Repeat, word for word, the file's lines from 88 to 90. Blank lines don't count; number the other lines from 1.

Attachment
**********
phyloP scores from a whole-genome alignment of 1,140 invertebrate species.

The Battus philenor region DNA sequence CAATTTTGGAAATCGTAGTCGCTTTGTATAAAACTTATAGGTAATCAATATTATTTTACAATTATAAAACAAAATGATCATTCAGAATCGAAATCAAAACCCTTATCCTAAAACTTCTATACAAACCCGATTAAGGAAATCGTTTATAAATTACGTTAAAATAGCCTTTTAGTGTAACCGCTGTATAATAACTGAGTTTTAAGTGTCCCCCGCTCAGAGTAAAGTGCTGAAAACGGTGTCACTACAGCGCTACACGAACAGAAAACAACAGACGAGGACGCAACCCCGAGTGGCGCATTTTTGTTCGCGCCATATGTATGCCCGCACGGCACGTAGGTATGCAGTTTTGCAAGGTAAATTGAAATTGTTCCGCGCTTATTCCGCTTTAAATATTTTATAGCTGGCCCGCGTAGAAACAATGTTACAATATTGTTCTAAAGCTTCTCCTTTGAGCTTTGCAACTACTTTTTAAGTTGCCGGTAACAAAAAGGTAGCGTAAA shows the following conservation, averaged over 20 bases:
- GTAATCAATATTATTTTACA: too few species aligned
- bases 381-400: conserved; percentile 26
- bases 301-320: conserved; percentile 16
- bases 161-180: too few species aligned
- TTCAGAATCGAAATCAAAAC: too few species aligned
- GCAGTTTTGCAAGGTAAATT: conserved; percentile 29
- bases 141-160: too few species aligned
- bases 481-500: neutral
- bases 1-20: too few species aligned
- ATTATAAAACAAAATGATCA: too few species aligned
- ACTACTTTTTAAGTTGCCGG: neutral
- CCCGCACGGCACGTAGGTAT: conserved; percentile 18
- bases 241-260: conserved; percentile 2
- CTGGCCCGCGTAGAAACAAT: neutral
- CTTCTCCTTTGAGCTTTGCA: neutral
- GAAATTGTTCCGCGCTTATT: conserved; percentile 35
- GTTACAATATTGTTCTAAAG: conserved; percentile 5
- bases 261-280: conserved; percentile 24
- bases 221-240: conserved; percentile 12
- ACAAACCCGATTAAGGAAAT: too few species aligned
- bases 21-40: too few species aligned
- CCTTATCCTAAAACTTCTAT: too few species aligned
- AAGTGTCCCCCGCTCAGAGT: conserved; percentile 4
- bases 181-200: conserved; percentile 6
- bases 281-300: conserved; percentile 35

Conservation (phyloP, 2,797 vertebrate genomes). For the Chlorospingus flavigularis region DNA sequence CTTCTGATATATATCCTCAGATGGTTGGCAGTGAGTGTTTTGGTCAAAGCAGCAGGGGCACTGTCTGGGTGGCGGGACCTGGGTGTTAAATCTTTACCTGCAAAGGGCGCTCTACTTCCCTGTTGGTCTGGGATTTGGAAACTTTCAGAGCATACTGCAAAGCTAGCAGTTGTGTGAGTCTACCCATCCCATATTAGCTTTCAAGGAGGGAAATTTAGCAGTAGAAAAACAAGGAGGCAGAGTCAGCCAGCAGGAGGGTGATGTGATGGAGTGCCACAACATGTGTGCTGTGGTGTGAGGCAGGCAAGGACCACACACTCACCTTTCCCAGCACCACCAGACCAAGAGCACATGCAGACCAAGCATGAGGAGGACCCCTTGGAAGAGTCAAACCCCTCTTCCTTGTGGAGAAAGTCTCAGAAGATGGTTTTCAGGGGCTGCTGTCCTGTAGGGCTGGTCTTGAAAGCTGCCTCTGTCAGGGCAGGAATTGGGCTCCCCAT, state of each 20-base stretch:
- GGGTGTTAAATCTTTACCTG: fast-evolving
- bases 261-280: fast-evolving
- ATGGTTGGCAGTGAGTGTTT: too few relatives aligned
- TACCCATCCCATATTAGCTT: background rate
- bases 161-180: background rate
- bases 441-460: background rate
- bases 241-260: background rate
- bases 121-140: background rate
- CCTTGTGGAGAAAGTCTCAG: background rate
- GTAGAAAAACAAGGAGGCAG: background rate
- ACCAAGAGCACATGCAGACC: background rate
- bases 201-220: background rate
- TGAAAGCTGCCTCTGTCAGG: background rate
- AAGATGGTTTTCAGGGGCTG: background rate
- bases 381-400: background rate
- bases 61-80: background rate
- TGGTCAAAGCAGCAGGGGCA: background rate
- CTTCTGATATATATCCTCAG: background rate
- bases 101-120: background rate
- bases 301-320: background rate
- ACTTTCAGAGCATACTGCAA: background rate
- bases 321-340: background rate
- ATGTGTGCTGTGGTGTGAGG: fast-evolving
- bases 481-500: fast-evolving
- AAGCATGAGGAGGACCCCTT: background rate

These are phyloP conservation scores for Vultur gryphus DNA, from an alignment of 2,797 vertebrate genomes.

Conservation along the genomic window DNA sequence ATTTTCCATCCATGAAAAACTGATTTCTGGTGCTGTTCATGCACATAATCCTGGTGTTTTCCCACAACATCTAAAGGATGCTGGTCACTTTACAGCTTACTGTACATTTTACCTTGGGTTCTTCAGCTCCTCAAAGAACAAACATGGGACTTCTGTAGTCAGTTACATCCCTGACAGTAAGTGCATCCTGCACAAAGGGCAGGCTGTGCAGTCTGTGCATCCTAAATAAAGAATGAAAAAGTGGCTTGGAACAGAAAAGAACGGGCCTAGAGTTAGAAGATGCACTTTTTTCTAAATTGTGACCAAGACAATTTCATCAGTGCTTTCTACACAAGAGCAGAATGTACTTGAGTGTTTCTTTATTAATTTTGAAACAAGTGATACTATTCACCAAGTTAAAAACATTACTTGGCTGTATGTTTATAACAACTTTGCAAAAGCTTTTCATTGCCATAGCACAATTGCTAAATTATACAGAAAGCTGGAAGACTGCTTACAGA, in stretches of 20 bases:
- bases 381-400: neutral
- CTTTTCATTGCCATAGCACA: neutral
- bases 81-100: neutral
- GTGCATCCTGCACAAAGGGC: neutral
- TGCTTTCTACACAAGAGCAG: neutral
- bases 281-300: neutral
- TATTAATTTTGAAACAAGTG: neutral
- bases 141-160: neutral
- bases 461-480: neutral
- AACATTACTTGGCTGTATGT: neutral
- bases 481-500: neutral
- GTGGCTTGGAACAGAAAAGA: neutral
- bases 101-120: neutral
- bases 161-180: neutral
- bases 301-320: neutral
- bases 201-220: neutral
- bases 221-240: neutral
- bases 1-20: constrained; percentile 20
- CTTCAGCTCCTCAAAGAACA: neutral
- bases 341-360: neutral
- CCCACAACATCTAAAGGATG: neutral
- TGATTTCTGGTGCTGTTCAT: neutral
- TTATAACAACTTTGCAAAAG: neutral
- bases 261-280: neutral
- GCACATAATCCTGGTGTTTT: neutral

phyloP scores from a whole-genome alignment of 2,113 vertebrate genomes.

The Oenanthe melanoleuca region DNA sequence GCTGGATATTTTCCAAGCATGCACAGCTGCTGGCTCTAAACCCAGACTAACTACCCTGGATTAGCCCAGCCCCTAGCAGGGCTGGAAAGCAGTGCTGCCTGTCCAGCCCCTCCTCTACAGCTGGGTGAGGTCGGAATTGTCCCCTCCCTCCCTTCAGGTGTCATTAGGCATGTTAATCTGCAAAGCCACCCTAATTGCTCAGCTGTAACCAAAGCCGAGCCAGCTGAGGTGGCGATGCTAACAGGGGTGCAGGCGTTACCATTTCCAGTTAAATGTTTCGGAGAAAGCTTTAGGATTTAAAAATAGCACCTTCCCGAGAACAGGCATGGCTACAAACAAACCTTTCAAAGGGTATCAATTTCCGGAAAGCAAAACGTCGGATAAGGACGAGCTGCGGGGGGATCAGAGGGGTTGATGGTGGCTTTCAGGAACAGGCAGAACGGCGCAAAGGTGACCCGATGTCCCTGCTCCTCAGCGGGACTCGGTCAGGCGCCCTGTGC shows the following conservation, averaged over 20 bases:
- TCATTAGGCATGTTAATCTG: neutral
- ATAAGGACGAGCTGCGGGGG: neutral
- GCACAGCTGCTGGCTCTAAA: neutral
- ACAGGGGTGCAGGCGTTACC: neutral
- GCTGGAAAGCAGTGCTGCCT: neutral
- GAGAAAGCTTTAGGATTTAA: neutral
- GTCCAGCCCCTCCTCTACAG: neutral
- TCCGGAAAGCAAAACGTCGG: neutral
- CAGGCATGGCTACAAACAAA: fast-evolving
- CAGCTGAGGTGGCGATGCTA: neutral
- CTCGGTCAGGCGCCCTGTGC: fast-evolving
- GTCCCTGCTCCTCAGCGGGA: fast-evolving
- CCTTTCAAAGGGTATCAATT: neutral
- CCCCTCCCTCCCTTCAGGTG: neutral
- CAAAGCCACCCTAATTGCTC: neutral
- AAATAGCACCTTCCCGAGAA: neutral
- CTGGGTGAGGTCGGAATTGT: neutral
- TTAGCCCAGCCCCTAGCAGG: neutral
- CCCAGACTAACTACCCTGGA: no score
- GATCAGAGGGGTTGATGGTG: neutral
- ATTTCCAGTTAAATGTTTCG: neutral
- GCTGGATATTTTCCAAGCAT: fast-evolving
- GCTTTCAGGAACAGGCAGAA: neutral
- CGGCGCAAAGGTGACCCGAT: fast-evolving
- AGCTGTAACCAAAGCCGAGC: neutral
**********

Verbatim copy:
- GAGAAAGCTTTAGGATTTAA: neutral
- GTCCAGCCCCTCCTCTACAG: neutral
- TCCGGAAAGCAAAACGTCGG: neutral